process and documenation, the art of

The more I work in small-medium companies that act as ASPs (application service provider, i.e. we host servers that our clients use), the more I realize there comes a point where process outweighs getting things done.
Instead of fielding requests as they come in and just getting the work done, change management starts to tickle the back of the throat and more and more, documentation and process need to be invoked. When a request comes in, a process is begun to deal with that request and tie it into any other processes.
For example, an SSL renewal is not just an SSL renewal anymore. Not only does it need to take place on the web server, but the new SSL needs to be imported into our IDS/IPS to decrypt the traffic. While one person doing all of this can keep track of it, eventually as growth continues, multiple people doing these things means they may possibly get lost. Ack! …And this is one of the simple ones.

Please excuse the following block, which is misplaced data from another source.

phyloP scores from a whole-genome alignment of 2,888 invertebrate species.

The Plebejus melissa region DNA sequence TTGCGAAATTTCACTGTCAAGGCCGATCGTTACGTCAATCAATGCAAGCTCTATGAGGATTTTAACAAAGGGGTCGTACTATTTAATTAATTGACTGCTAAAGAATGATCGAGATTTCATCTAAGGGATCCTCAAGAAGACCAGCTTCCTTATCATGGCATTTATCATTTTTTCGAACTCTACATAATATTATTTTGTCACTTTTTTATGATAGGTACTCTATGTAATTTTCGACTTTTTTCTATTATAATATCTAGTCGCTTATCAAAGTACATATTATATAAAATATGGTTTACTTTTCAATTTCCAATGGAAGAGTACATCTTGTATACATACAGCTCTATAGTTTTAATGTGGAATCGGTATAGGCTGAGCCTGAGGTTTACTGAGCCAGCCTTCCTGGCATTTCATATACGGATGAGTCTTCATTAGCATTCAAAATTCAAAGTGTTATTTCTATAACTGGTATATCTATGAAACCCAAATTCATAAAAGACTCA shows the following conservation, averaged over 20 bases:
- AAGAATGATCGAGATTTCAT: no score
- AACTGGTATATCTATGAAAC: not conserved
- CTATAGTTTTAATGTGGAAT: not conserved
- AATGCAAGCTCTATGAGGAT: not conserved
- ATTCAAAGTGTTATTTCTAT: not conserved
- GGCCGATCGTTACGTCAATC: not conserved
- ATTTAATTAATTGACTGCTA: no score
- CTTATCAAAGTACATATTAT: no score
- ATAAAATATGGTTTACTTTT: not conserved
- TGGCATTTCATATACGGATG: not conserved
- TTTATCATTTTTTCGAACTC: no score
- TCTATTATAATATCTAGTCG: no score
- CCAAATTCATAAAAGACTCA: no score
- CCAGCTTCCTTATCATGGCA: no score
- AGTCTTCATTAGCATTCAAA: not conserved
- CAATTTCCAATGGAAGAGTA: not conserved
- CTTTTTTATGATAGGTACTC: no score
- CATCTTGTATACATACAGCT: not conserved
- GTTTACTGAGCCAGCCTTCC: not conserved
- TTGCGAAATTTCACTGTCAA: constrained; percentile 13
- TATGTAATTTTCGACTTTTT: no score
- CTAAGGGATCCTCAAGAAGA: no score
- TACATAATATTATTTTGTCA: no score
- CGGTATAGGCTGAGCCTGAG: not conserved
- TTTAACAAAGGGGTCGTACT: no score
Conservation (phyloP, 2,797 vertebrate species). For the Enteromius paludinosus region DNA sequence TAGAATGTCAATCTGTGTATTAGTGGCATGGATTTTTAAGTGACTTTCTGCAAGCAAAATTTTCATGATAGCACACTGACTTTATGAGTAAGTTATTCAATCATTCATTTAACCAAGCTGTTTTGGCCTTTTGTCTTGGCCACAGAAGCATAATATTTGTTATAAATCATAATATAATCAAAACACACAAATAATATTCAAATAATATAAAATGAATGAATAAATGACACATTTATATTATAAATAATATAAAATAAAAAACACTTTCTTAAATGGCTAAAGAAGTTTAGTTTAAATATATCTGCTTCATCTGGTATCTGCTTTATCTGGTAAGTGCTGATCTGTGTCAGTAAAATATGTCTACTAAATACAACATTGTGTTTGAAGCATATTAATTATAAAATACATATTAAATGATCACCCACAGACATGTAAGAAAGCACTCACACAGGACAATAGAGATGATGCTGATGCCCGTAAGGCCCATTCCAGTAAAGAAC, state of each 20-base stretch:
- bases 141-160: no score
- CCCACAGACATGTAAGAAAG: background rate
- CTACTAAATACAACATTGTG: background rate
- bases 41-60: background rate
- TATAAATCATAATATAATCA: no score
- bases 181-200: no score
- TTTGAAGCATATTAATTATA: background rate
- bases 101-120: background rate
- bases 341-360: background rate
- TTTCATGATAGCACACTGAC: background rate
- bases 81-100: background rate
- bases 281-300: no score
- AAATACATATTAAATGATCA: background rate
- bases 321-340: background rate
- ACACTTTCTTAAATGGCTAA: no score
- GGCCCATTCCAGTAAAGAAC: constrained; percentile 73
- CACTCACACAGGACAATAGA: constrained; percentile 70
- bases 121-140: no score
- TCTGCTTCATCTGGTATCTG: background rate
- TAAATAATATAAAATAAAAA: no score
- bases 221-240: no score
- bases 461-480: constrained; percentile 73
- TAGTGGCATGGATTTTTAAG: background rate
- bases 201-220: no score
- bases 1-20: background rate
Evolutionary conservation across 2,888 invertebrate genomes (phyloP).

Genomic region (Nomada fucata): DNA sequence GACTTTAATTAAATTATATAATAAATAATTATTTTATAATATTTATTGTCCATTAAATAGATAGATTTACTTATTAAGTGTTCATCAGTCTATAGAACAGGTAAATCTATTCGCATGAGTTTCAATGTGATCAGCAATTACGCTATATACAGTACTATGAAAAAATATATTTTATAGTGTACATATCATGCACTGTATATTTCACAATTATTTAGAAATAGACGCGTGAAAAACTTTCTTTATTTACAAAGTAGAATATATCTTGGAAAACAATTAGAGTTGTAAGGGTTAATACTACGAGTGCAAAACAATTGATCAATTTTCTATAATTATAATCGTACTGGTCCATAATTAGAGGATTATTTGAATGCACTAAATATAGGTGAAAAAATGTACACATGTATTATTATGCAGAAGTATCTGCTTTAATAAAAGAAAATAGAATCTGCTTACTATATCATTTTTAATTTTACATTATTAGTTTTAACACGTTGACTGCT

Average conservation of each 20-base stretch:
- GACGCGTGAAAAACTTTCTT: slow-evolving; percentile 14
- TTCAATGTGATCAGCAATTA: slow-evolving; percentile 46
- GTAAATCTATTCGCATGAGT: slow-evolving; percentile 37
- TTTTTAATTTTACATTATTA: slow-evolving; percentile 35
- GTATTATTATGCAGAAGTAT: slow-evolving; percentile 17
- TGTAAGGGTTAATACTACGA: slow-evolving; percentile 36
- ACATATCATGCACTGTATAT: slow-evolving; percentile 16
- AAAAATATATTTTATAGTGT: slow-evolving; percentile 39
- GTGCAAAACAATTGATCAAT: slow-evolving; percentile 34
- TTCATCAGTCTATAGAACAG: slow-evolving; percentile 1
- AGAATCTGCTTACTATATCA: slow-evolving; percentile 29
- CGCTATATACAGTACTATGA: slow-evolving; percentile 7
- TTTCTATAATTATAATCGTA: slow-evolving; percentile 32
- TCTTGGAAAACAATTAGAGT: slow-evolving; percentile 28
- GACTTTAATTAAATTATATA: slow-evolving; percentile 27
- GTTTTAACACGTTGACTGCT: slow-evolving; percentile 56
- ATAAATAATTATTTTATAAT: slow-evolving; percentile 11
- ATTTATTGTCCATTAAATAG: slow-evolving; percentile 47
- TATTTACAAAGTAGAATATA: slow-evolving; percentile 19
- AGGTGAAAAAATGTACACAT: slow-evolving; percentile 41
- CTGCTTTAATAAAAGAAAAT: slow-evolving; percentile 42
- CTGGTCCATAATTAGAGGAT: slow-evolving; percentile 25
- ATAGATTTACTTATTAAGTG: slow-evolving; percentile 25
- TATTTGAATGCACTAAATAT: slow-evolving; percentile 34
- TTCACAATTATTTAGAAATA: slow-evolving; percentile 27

What makes all of this even more fun is the propensity for people to want to avoid documentation and process and change management. It slows things down and sometimes brings out some weaknesses in how people document and write and attend to detail. In fact, out of about 25 IT people I have worked with extensively, only about 4 have not heavily resisted these tasks (this includes.
This is kind of a reason I include a line on my resume below my college degree that states I have also have a background in “environmental sciences.” There is nothing like lab work in genetics, biology, physics, or chemistry to ground oneself in documenting observations and drawing valid conclusions which can be recreated and clearly conveyed to others. Having had an interesting 2.5 years of that work, it does make a difference when troubleshooting networks and documenting process.